The godfather of green

In: Uncategorized

27 Aug 2009

I do not feel any sadness at news of the death of Teddy Goldsmith, one of the pioneers of green thinking in Britain, but his obituaries are revealing about the nature of environmentalism.

Goldsmith launched the Ecologist magazine in 1970, and was its long-time editor, as well as the Ecology party (later the Green party). His best known book, originally a special issue of the Ecologist, was Blueprint for Survival (1972). Essentially he was an old-fashioned Tory with green sympathies who, by the sound of it, found the movement of the “left” towards environmentalism disorientating.

1)Goldsmith was a classic eco-toff. According to the obituary in yesterday’s Telegraph:

“Edward René David Goldsmith was born in Paris on November 8 1928, the son of a Suffolk landowner, Frank Goldsmith, Conservative MP for Stowmarket between 1910 and 1918. Frank’s father had emigrated to Britain from Germany, and anti-German feeling in Britain during the Great War forced Frank to move to France, where he ran a chain of luxury hotels and married a girl from Auvergne called Marcelle Moullier, Teddy’s mother.

“Teddy described his youth as one long holiday, moving between hotels across the south of France. The Goldsmiths returned to Britain (initially to Claridge’s) during the 1930s, and from Millfield School he went up to Magdalen College, Oxford, in 1947 to read PPE. Although he admitted that for 18 months he and his younger brother, Jimmy, did little but gamble with their friends, Teddy obtained his degree in 1950.”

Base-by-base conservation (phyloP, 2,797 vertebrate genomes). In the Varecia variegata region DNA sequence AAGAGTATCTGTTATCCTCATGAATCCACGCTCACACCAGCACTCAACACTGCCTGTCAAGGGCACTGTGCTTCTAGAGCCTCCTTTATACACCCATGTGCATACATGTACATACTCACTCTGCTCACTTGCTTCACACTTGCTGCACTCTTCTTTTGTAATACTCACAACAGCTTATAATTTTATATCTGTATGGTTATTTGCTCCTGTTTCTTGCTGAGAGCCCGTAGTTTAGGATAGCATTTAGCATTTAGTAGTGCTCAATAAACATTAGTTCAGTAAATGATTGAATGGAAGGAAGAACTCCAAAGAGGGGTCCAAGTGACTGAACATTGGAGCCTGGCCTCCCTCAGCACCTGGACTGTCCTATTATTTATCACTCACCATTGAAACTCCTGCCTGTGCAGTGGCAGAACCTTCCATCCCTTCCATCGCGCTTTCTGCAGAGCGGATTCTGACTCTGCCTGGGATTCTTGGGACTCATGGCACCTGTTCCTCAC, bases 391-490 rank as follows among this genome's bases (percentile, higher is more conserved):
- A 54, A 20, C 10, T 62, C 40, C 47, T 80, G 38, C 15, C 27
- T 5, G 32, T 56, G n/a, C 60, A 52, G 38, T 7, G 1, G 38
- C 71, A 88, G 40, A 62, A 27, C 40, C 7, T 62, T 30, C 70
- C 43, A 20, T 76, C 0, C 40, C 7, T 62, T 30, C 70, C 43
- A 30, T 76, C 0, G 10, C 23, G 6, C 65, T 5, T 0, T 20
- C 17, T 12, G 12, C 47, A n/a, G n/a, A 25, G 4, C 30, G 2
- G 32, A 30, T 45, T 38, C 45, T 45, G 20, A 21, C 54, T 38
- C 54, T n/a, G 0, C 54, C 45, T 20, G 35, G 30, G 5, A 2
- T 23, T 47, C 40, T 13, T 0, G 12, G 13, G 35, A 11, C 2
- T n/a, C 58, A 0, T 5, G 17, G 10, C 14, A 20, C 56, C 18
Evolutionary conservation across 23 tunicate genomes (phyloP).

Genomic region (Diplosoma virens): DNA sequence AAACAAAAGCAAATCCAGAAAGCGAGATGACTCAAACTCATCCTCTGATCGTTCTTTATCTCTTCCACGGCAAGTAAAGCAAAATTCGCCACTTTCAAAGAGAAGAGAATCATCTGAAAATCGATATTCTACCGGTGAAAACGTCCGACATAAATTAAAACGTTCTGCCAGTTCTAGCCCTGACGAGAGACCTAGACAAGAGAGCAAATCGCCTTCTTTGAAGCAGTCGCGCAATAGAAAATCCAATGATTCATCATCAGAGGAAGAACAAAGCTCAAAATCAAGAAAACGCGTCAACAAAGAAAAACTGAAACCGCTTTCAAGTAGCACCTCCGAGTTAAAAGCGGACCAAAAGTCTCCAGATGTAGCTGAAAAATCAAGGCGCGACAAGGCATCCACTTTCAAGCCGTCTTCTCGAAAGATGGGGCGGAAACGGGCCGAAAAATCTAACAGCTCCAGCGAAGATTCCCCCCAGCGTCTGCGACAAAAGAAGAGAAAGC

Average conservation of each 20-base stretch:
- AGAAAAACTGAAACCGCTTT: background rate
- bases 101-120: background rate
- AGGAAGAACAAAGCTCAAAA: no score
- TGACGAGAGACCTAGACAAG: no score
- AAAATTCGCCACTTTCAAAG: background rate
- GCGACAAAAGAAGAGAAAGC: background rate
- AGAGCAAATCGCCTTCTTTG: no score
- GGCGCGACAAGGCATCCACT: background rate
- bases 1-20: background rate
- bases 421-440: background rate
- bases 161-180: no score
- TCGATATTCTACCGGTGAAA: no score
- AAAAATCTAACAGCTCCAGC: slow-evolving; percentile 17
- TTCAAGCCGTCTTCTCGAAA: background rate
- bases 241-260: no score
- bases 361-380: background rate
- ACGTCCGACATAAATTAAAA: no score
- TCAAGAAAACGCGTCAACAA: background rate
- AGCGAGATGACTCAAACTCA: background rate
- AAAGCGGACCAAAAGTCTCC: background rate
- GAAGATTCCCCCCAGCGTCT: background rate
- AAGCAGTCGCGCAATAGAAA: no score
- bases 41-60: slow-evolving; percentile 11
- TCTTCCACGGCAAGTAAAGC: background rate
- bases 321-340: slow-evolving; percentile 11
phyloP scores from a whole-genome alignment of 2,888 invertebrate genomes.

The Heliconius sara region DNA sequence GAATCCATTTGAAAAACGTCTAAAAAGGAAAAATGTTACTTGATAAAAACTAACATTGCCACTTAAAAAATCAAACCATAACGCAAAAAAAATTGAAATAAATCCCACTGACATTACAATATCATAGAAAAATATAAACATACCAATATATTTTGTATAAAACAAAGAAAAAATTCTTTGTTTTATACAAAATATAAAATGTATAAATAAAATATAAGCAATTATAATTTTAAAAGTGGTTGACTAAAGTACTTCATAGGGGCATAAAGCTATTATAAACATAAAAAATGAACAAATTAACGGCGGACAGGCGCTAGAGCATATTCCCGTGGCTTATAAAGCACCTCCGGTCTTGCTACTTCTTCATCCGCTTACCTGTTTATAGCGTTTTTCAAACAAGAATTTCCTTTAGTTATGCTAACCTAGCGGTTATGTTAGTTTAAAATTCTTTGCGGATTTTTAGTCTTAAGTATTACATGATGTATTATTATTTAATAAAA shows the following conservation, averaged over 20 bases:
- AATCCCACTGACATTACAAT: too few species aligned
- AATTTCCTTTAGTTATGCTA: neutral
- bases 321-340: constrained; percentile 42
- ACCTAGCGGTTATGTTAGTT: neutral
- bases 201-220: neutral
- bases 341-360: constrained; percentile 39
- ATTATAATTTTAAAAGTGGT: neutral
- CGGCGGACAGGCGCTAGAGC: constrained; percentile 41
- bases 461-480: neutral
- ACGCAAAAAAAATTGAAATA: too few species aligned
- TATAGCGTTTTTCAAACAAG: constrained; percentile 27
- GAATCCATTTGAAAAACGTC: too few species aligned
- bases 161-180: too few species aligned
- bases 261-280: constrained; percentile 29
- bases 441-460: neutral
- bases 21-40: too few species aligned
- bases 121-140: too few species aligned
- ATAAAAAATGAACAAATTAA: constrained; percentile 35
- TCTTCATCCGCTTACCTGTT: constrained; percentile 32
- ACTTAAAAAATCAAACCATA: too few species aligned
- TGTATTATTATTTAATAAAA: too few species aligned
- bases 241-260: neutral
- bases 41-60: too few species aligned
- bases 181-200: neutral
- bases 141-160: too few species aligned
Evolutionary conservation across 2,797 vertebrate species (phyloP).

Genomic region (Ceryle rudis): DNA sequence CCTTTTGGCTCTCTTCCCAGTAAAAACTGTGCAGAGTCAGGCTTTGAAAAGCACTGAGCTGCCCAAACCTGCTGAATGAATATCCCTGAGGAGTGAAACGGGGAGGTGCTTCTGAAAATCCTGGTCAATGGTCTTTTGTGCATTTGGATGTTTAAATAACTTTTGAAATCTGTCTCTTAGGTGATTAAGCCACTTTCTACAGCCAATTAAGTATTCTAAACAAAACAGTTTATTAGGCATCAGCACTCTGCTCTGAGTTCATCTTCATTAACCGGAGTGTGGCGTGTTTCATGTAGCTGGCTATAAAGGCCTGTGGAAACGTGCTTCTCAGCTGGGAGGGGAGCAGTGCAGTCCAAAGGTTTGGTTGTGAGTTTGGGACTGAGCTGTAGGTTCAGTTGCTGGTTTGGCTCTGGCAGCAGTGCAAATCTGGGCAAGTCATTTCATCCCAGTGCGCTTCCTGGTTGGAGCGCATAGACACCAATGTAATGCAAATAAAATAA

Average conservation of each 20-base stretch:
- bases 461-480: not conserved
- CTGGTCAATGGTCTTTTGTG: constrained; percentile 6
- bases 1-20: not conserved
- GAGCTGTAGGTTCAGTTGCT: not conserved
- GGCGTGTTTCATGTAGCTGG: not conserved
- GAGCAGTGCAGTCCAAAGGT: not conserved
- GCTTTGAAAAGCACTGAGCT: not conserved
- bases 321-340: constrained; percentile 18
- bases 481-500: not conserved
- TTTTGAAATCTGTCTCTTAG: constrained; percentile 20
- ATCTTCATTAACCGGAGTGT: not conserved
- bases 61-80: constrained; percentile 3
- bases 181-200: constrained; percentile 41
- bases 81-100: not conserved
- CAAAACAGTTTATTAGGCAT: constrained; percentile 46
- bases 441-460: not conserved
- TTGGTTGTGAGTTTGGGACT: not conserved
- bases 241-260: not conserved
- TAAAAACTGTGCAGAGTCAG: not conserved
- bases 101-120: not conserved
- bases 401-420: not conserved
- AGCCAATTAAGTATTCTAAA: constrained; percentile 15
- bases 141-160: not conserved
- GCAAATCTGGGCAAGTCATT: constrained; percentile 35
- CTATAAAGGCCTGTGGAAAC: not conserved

2)Goldsmith was an arch-Malthusian who despised modern industrial society. According to an article by Paul Kingsnorth in the Ecologist two years ago his central idea was: “that small-scale, ‘traditional societies’ are the only ones that work, and that humanity needs to return to such a way of life if it is to have a future.” He was avidly opposed to, among other things, dams and nuclear power.

3)Goldsmith had problems coming to terms with the increasingly mainstream character of green ideas and their adoption by the “left”. According to Kingsnorth: “Today’s leading Greens are almost all drawn from the political left. They speak the language of ‘social justice’ and ‘multiculturalism’, and are anxious to trumpet their ‘progressive’ principles. In this context, Teddy Goldsmith’s stubbornly small-c conservative vision, and his commitment to ‘stability’, ‘tradition’ and the teachings of ancient religions are red rags to a green bull.”

This final point is only partially true. Although many greens see themselves as radicals their outlook is fundamentally conservative.